7.27.2015

Just a few more photos of "Sophisticated Ladies" from Zach Theatre in Austin, Texas.

Jennifer Halliday on the Topfer Stage at Zach Theatre in Austin, Texas

I really enjoy photographing live theater. The stages and performances are usually beautifully lit by premier lighting designer, Michelle Habeck and that's such an important part of the success of the photos. Then there is the hard work of set designing which was done in Sophisticated Ladies by J. Aaron Bell. I have to credit the action/choreography to Dominique Kelley and the costume design to Susan Branch Towne. Takes a real collaboration to make this all work well for the photographer. And, of course, for the audience. 

There are so many other people involved but these are the ones that make the visual stuff shine and that's the biggest help when it comes to getting good photographs for publicity.

I shot these images with the Nikon D810 and the older, push/pull version of the 80-200mm f2.8 D lens. I've pixel dived down to 100% and I must say that not only is the D810 an impressive performer but so is the ancient lens I've put on the front of the camera. 

If you live in Austin and love live theater this play/musical is another one to love.







7.26.2015

untitled. Location: Graffiti Wall. Austin, Texas.


A random visual observation from the Hope Outdoor Gallery a few months ago. Love the catchlights in the eyes...

Sky and tree. The Sigma 50mm Art lens + the Nikon D610. My review of a camera body that's nearly discontinued.


When I first got interested in photography, back in college, the choice of cameras didn't seem nearly as extensive as it does now. I don't mean that there were fewer brands or fewer models to choose from but that for every serious beginning photographer no  matter which brand you decided on you were +98% likely to choose a model that used 35mm film. Leica M, Canon G17, Nikon F2, Canon F1, Olympus OM-1, even the old Pentax Spotmatic were all using the same, spooled, 35mm film and creating negatives and slides that were 24 by 36mm in size.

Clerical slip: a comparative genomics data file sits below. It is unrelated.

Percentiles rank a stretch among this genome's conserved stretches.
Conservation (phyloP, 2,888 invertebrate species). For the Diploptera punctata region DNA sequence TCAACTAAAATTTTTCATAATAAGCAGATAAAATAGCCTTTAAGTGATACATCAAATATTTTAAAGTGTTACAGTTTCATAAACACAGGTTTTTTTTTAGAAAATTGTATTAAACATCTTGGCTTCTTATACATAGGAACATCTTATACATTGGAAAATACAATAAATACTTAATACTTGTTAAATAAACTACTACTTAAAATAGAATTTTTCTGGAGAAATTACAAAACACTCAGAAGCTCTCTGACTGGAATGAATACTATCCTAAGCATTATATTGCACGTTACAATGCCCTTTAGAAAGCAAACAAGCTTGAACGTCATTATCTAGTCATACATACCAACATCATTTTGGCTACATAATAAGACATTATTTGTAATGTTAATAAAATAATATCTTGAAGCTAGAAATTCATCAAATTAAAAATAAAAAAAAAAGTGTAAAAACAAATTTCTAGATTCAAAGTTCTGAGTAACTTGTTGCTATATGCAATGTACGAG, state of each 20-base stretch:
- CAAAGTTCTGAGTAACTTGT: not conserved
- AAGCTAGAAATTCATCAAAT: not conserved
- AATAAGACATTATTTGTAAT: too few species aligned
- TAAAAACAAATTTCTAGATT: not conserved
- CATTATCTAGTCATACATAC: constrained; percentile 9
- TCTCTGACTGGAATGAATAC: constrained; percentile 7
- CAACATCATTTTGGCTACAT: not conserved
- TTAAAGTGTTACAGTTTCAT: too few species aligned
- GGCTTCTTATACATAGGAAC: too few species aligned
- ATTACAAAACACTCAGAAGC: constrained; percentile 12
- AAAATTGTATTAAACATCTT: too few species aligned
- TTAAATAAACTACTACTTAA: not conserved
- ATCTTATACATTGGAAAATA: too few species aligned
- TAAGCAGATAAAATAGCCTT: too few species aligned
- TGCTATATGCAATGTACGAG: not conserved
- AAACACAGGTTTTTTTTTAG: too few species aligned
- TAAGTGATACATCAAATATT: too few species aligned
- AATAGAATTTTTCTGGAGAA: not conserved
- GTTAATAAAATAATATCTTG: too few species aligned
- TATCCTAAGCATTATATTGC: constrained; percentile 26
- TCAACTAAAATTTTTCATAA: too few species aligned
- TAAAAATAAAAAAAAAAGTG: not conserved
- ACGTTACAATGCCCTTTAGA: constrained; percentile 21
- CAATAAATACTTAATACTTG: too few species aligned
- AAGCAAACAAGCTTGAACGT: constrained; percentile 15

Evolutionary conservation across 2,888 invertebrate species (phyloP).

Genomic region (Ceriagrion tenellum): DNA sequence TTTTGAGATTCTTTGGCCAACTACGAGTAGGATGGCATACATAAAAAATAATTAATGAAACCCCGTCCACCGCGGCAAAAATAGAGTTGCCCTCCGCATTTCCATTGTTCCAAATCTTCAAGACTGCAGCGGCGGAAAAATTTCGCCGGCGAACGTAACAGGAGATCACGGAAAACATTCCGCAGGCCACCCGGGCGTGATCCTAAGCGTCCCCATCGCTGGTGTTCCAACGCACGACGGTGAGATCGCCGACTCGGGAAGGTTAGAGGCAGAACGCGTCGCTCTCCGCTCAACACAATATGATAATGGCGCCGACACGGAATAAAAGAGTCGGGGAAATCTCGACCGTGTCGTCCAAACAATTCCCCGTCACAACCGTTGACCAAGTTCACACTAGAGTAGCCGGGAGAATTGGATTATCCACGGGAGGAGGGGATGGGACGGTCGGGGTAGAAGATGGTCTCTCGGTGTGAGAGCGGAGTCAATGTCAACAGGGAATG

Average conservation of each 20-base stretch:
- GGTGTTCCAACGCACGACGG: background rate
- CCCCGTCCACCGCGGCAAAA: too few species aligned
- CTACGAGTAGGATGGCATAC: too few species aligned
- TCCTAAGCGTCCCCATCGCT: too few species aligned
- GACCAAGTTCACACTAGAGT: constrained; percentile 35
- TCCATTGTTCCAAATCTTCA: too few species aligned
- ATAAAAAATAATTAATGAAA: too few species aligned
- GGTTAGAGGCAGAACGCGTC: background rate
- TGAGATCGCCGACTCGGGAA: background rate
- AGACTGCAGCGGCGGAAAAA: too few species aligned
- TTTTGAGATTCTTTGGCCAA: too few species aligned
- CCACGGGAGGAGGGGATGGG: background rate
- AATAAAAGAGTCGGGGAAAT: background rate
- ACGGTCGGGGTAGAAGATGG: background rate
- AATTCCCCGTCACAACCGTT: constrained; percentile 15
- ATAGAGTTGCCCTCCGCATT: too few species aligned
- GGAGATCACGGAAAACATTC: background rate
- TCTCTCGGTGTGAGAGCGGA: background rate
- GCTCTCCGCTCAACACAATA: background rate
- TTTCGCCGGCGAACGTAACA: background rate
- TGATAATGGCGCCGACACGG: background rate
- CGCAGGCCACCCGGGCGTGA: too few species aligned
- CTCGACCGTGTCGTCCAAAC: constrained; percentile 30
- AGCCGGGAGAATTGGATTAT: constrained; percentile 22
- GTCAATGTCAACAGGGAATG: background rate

To be sure, there were outliers who were using medium format cameras and a few precocious beginners who went straight to the large format cameras, but a walk across campus or a stroll through town would quickly convince you that almost the entire world was working in the same basic format size. There was also no such thing as the 18 month product cycle with most of the SLR cameras. Nikon updated their professional camera body about once every ten years which generally created an even stronger demand for their previous models. Canon extended their line with more gusto but even they were measured when it came to changing their flagship product.

The uniformity of format even extended to the most basic point and shoot cameras. The Olympus Trip35s and later, the Stylus cameras, tiny though they were, still took the familiar 35mm rolls of Fuji, Agfa and Kodak film. Another commonality was the fact that the focal lengths of the lenses had the same "meaning" across all lines of 35mm cameras. A 105 mm on a big, pro camera had exactly the same angle of view as the 105 mm setting on the zoom on the lowliest point and shoot.

I owned a number of different 35mm camera bodies from Nikon, Canon, Leica and Contax. The common thread between most of them was the uniformity of construction and operation. The bodies were all built from solid metal, had a certain heft in your hand and all worked in much the same fashion. From a quality point of view all of the top cameras from the top brands were equally capable but just as today there were rabid fans of the optics from each brand.

It is against this background that I select and embrace the cameras that I use in the business. I am used to the DSLR form factor since it is the direct descendant of the many cameras I have used over the years in the SLR form factor. While I keep pushing and pulling and stretching the various mirrorless cameras with their addictive EVFs I seem to have come full circle to re-embrace the capabilities of the traditional cameras. (Note: I have not sold or given away the Olympus EM5.2 cameras and use them extensively for my personal work!). The primary reason for me to use the full frame Nikon cameras that I do use is for the quality of their sensors and the more rapid retreat of focus with fast lenses.  The newest Sony sensors are visibly better than previous generations, and also better at the ISOs that I am used to using when compared to the Canon